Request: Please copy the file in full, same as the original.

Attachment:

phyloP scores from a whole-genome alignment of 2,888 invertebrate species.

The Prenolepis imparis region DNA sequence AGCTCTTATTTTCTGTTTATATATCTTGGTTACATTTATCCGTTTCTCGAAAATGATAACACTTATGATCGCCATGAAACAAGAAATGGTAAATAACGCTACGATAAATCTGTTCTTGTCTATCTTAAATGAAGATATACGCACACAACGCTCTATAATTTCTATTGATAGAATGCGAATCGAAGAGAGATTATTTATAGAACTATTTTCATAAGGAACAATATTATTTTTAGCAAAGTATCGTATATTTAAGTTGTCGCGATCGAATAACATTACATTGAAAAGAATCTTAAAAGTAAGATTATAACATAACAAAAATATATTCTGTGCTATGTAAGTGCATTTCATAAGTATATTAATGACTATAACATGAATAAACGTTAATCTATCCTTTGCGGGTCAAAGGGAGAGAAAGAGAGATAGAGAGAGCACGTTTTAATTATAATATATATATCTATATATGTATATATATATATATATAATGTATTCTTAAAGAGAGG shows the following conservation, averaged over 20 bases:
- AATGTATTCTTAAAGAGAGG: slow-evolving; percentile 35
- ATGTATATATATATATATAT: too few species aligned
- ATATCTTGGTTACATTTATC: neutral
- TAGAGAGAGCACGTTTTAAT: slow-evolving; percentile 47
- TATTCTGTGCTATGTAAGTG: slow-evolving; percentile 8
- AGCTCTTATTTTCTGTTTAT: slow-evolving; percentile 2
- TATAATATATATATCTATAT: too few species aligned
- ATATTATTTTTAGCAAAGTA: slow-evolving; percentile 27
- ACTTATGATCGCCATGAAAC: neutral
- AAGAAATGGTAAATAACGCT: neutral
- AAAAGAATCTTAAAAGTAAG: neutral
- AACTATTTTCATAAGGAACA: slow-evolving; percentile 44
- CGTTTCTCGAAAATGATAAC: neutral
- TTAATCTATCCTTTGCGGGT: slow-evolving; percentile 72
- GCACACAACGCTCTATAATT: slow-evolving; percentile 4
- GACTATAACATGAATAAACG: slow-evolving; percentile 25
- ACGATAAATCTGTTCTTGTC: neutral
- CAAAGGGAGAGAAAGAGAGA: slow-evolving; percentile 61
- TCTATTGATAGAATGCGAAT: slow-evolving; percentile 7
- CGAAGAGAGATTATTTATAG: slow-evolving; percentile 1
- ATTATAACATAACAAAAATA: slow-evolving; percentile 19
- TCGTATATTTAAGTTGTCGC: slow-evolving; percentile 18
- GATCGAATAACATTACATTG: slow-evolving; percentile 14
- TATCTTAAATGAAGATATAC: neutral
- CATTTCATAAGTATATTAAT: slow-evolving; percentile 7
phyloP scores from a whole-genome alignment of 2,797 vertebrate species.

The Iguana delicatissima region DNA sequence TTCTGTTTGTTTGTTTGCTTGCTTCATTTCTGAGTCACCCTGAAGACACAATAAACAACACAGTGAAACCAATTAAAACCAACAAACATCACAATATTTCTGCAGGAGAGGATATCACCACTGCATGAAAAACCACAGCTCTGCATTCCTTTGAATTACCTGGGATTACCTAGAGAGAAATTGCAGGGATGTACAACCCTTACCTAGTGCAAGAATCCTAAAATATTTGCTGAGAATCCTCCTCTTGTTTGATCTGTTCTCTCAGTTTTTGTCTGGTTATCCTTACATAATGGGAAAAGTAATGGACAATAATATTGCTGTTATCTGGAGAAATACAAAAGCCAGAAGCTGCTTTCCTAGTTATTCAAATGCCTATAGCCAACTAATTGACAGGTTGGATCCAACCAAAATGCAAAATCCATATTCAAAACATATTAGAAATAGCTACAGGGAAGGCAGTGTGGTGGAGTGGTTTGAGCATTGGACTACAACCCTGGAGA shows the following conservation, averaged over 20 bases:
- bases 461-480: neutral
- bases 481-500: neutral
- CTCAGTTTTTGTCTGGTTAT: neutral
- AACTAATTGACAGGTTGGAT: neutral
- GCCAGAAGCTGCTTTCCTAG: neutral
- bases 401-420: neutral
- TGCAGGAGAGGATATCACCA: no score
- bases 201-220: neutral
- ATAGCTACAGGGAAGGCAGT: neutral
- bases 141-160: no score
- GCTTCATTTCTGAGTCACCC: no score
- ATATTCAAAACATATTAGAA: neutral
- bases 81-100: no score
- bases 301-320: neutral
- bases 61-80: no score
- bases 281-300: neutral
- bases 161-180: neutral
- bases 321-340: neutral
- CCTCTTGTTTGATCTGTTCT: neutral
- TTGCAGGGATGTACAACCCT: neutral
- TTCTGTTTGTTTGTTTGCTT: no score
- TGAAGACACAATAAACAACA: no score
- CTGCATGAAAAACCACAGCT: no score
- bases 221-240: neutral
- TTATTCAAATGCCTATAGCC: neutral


phyloP scores from a whole-genome alignment of 2,888 invertebrate species.

The Prenolepis imparis region DNA sequence AGCTCTTATTTTCTGTTTATATATCTTGGTTACATTTATCCGTTTCTCGAAAATGATAACACTTATGATCGCCATGAAACAAGAAATGGTAAATAACGCTACGATAAATCTGTTCTTGTCTATCTTAAATGAAGATATACGCACACAACGCTCTATAATTTCTATTGATAGAATGCGAATCGAAGAGAGATTATTTATAGAACTATTTTCATAAGGAACAATATTATTTTTAGCAAAGTATCGTATATTTAAGTTGTCGCGATCGAATAACATTACATTGAAAAGAATCTTAAAAGTAAGATTATAACATAACAAAAATATATTCTGTGCTATGTAAGTGCATTTCATAAGTATATTAATGACTATAACATGAATAAACGTTAATCTATCCTTTGCGGGTCAAAGGGAGAGAAAGAGAGATAGAGAGAGCACGTTTTAATTATAATATATATATCTATATATGTATATATATATATATATAATGTATTCTTAAAGAGAGG shows the following conservation, averaged over 20 bases:
- AATGTATTCTTAAAGAGAGG: slow-evolving; percentile 35
- ATGTATATATATATATATAT: too few species aligned
- ATATCTTGGTTACATTTATC: neutral
- TAGAGAGAGCACGTTTTAAT: slow-evolving; percentile 47
- TATTCTGTGCTATGTAAGTG: slow-evolving; percentile 8
- AGCTCTTATTTTCTGTTTAT: slow-evolving; percentile 2
- TATAATATATATATCTATAT: too few species aligned
- ATATTATTTTTAGCAAAGTA: slow-evolving; percentile 27
- ACTTATGATCGCCATGAAAC: neutral
- AAGAAATGGTAAATAACGCT: neutral
- AAAAGAATCTTAAAAGTAAG: neutral
- AACTATTTTCATAAGGAACA: slow-evolving; percentile 44
- CGTTTCTCGAAAATGATAAC: neutral
- TTAATCTATCCTTTGCGGGT: slow-evolving; percentile 72
- GCACACAACGCTCTATAATT: slow-evolving; percentile 4
- GACTATAACATGAATAAACG: slow-evolving; percentile 25
- ACGATAAATCTGTTCTTGTC: neutral
- CAAAGGGAGAGAAAGAGAGA: slow-evolving; percentile 61
- TCTATTGATAGAATGCGAAT: slow-evolving; percentile 7
- CGAAGAGAGATTATTTATAG: slow-evolving; percentile 1
- ATTATAACATAACAAAAATA: slow-evolving; percentile 19
- TCGTATATTTAAGTTGTCGC: slow-evolving; percentile 18
- GATCGAATAACATTACATTG: slow-evolving; percentile 14
- TATCTTAAATGAAGATATAC: neutral
- CATTTCATAAGTATATTAAT: slow-evolving; percentile 7
phyloP scores from a whole-genome alignment of 2,797 vertebrate species.

The Iguana delicatissima region DNA sequence TTCTGTTTGTTTGTTTGCTTGCTTCATTTCTGAGTCACCCTGAAGACACAATAAACAACACAGTGAAACCAATTAAAACCAACAAACATCACAATATTTCTGCAGGAGAGGATATCACCACTGCATGAAAAACCACAGCTCTGCATTCCTTTGAATTACCTGGGATTACCTAGAGAGAAATTGCAGGGATGTACAACCCTTACCTAGTGCAAGAATCCTAAAATATTTGCTGAGAATCCTCCTCTTGTTTGATCTGTTCTCTCAGTTTTTGTCTGGTTATCCTTACATAATGGGAAAAGTAATGGACAATAATATTGCTGTTATCTGGAGAAATACAAAAGCCAGAAGCTGCTTTCCTAGTTATTCAAATGCCTATAGCCAACTAATTGACAGGTTGGATCCAACCAAAATGCAAAATCCATATTCAAAACATATTAGAAATAGCTACAGGGAAGGCAGTGTGGTGGAGTGGTTTGAGCATTGGACTACAACCCTGGAGA shows the following conservation, averaged over 20 bases:
- bases 461-480: neutral
- bases 481-500: neutral
- CTCAGTTTTTGTCTGGTTAT: neutral
- AACTAATTGACAGGTTGGAT: neutral
- GCCAGAAGCTGCTTTCCTAG: neutral
- bases 401-420: neutral
- TGCAGGAGAGGATATCACCA: no score
- bases 201-220: neutral
- ATAGCTACAGGGAAGGCAGT: neutral
- bases 141-160: no score
- GCTTCATTTCTGAGTCACCC: no score
- ATATTCAAAACATATTAGAA: neutral
- bases 81-100: no score
- bases 301-320: neutral
- bases 61-80: no score
- bases 281-300: neutral
- bases 161-180: neutral
- bases 321-340: neutral
- CCTCTTGTTTGATCTGTTCT: neutral
- TTGCAGGGATGTACAACCCT: neutral
- TTCTGTTTGTTTGTTTGCTT: no score
- TGAAGACACAATAAACAACA: no score
- CTGCATGAAAAACCACAGCT: no score
- bases 221-240: neutral
- TTATTCAAATGCCTATAGCC: neutral